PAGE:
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Bringing Inquiry-Based Science to Middle Schools

Story by
Nancy Joseph

Caroline Kiehle (‘82, ‘92) knows that middle school students can be excited by science, especially when they get to pose questions and search for answers themselves. As program manager for the UW’s Middle School Science Systemic Change Partnership, she’s working to make that happen.

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“In inquiry-based science, students come up with their own questions and their own ways to investigate that question,” says Kiehle. “Middle school students love to do that, but they don’t often have the opportunity.”

Kiehle should know. After graduating from the UW with a B.S. in zoology and then working for five years in a research laboratory, she went on to teach science and math at Kirkland Junior High School for nine years. “I had planned to teach at the high school level,” Kiehle recalls, “but teaching jobs were scarce so I took the junior high science and math position that was available. As it turned out, I absolutely loved it from day one. The middle grade students were just so curious about their world. They were really motivated by science.”

While teaching, Kiehle was tapped to head a science outreach program for middle school teachers through the UW Department of Molecular Biotechnology. The program links middle school teachers with UW scientists; together they create teaching modules that demonstrate scientific concepts. To date, about 30 modules have been developed.

After coordinating the outreach program during the summer and in her “spare time” for several years, Kiehle left classroom teaching two years ago to focus on the program full time. “The goal now is to take the ideas from our original program and translate them in a more systemic way in the community,” says Kiehle.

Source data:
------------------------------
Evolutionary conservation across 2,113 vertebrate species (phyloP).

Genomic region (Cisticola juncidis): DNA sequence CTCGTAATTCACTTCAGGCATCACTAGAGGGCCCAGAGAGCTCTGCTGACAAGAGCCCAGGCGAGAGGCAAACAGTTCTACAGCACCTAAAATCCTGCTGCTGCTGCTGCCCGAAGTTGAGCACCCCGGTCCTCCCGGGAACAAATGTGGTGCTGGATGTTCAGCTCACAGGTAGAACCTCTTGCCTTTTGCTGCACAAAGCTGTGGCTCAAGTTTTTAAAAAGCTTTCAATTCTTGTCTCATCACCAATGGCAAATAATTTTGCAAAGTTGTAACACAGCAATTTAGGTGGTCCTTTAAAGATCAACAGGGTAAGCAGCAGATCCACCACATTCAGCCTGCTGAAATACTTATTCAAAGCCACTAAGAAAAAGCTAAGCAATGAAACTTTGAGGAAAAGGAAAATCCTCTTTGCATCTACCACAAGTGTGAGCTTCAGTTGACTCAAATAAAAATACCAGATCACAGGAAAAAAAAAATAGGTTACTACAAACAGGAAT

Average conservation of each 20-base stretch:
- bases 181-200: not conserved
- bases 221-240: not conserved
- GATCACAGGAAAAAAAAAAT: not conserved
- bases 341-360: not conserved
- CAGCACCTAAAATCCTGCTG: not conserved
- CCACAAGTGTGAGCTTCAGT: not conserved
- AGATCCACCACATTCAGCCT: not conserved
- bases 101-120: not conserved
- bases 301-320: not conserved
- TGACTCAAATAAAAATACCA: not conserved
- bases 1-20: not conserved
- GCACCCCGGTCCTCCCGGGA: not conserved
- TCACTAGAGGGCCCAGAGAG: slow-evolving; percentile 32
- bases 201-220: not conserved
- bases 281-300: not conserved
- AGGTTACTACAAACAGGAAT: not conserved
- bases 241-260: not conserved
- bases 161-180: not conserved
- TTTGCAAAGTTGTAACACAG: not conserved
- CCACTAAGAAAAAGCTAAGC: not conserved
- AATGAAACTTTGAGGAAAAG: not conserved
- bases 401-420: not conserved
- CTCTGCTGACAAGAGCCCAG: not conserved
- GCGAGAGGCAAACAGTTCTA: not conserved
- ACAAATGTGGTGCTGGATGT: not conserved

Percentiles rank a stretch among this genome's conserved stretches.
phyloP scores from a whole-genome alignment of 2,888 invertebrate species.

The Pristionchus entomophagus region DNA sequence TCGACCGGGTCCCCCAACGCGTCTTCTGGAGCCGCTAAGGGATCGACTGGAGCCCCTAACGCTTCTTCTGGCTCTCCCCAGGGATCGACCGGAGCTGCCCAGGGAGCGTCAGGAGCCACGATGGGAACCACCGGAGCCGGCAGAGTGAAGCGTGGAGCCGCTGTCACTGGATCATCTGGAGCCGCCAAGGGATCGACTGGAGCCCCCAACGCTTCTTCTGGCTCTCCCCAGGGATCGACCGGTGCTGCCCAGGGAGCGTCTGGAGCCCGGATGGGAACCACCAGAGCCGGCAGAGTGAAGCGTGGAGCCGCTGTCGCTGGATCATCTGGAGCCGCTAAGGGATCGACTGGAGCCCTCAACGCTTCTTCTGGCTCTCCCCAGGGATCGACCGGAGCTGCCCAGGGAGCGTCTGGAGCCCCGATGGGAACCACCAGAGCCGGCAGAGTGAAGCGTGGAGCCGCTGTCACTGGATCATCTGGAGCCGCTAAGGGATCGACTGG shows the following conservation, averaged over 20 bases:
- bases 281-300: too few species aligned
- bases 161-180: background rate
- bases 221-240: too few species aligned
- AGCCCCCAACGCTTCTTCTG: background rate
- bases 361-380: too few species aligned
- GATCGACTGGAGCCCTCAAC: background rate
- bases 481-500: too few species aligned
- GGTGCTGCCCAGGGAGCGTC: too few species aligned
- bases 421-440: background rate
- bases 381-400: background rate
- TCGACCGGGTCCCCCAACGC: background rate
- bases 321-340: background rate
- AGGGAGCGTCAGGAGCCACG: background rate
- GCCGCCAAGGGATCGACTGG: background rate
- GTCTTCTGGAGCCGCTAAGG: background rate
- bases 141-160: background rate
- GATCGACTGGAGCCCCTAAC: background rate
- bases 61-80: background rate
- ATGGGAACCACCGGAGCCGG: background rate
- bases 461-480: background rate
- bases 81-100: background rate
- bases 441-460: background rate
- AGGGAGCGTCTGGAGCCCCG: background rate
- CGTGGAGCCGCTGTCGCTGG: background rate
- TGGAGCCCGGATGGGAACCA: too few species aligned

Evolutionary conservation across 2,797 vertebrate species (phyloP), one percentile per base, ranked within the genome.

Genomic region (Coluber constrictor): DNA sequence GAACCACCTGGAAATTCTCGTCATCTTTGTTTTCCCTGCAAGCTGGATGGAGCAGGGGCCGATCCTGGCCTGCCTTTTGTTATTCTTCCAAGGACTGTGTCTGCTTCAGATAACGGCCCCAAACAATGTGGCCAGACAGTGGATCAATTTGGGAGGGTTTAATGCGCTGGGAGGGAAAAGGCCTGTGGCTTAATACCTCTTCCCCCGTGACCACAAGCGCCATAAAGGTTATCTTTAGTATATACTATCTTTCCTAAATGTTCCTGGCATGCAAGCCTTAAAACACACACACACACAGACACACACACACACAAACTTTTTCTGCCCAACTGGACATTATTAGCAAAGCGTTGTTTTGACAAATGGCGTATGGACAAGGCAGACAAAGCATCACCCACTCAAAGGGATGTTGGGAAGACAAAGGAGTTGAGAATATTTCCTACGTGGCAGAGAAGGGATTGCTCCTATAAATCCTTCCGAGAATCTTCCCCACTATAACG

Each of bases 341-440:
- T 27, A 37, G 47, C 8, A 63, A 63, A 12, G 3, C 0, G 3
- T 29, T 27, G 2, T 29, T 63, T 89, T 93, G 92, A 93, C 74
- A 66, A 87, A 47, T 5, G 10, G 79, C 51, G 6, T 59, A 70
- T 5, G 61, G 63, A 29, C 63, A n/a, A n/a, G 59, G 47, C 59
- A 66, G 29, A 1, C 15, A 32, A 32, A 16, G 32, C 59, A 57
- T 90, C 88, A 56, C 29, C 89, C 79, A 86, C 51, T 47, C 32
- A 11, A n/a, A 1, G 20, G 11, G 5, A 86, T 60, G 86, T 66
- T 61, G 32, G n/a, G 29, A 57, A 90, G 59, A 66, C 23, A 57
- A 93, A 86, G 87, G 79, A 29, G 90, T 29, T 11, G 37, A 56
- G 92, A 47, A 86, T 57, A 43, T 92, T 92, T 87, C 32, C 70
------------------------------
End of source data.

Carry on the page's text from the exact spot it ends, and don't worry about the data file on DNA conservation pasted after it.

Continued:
In inquiry-based science, students come up with their own questions and their own ways to investigate that question. Middle school students love to do that, but they don’t often have the opportunity.

Five school districts are involved with this project—Seattle, Bellevue, Highline, Northshore, and Shoreline—with entire schools participating. “This is not the time for individual teachers to raise their hand,” explains Kiehle. “It has to be all the science teachers in the school and the principal working together.” The ambitious program is made possible through a $1.5 million National Science Foundation grant with an equal match from the UW and community partners.

Through the program, Kiehle—now based in the University’s K-12 Institute for Science, Math, and Technology—is involved in the development of new UW courses for K-12 science teachers and hopes to have four in place by Autumn Quarter 2001. “It’s really exciting to see all these pieces clicking into place,” she says.

Does she miss the classroom she left two years ago? “Very much,” Kiehle admits. “That’s been a hard adjustment. But I just love working with science teachers. So many of them are really outstanding. It makes it all worthwhile.”